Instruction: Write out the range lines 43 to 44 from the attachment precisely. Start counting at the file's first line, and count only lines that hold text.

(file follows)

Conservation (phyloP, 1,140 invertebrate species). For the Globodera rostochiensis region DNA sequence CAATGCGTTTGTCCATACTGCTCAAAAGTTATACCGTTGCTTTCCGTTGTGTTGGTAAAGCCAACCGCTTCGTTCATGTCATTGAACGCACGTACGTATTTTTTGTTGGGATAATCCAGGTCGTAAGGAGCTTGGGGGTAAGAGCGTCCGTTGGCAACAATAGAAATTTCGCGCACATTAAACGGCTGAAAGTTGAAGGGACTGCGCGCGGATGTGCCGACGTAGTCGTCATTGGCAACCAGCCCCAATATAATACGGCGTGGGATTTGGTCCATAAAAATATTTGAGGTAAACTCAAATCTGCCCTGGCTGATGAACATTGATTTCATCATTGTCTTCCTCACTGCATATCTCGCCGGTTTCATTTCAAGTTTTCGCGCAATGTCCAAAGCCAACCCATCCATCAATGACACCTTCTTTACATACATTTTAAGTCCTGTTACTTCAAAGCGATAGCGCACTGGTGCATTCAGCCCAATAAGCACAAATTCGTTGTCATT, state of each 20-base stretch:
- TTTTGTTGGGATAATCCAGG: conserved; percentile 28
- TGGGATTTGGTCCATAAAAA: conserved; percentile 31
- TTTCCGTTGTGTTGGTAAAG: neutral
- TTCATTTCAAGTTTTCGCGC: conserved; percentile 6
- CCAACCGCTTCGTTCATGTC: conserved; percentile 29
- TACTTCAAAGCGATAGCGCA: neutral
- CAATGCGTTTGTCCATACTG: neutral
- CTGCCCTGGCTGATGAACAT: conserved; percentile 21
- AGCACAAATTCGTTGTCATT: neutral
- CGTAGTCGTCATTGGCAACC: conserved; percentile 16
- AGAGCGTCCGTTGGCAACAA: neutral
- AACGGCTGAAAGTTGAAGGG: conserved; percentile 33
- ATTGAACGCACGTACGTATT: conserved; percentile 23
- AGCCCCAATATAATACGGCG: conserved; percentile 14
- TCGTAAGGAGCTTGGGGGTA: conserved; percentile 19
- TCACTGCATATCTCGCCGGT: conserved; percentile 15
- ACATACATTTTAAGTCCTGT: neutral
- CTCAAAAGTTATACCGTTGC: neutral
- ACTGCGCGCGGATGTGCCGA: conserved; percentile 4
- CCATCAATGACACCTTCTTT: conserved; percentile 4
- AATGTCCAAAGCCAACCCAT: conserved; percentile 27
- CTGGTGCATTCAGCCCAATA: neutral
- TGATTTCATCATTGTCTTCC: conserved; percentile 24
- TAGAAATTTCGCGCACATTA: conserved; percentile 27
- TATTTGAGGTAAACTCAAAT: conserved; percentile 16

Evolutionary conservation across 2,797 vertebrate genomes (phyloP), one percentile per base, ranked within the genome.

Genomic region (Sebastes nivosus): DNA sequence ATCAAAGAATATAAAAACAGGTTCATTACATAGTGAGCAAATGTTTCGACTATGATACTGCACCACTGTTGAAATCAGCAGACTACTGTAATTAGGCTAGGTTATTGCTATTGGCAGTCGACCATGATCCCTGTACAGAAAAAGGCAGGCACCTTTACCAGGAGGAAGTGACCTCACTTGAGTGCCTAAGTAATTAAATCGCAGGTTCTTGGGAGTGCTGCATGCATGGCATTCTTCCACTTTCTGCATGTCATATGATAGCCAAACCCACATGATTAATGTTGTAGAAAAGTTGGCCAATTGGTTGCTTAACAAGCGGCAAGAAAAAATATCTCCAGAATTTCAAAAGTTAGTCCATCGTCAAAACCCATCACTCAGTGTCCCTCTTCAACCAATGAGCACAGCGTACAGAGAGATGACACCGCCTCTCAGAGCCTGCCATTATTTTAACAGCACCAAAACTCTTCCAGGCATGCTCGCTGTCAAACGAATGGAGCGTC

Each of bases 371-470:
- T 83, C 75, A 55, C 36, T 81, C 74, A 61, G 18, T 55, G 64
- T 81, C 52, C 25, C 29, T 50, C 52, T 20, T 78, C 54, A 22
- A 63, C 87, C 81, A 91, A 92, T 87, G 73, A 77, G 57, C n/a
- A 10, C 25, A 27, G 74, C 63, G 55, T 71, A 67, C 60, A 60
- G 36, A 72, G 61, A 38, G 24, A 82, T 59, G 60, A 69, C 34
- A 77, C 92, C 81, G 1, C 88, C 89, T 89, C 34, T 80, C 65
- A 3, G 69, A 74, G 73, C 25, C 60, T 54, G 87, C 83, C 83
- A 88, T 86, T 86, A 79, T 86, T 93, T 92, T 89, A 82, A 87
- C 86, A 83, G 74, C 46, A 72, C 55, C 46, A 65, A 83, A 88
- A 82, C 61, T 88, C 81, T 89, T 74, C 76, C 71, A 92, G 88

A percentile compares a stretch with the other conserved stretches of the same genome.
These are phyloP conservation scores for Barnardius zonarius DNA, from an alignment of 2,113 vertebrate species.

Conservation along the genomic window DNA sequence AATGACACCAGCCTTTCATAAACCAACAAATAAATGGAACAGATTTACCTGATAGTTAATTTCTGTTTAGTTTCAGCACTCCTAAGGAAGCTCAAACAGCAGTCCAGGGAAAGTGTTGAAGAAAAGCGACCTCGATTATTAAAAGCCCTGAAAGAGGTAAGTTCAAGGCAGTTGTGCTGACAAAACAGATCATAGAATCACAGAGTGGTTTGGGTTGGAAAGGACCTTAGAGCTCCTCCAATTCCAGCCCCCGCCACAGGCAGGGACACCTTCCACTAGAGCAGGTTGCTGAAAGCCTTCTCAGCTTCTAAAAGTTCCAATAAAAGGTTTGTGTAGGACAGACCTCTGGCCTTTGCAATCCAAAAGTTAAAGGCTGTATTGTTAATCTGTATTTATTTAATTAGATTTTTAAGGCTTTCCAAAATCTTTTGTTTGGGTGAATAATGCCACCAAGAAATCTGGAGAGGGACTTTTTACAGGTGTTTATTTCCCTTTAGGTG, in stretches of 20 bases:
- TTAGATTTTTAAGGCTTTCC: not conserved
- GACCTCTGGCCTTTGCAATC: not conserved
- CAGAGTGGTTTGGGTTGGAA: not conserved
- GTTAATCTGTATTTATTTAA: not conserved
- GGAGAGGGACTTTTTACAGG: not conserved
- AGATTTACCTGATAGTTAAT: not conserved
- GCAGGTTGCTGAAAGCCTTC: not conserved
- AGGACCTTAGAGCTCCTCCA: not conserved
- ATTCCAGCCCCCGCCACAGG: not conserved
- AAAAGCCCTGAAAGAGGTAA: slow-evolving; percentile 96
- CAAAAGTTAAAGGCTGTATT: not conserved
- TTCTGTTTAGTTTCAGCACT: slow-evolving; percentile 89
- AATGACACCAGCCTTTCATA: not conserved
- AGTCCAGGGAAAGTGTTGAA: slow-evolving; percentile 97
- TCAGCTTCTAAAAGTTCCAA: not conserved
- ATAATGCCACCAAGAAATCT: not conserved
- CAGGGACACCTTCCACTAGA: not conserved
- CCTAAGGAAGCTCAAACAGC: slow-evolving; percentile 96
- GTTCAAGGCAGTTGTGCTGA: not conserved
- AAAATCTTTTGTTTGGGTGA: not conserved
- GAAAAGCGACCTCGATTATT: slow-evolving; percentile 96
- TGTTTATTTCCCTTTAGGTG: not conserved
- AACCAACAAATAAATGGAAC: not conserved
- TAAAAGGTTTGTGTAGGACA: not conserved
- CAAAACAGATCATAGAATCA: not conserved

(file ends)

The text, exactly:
- TTAGATTTTTAAGGCTTTCC: not conserved
- GACCTCTGGCCTTTGCAATC: not conserved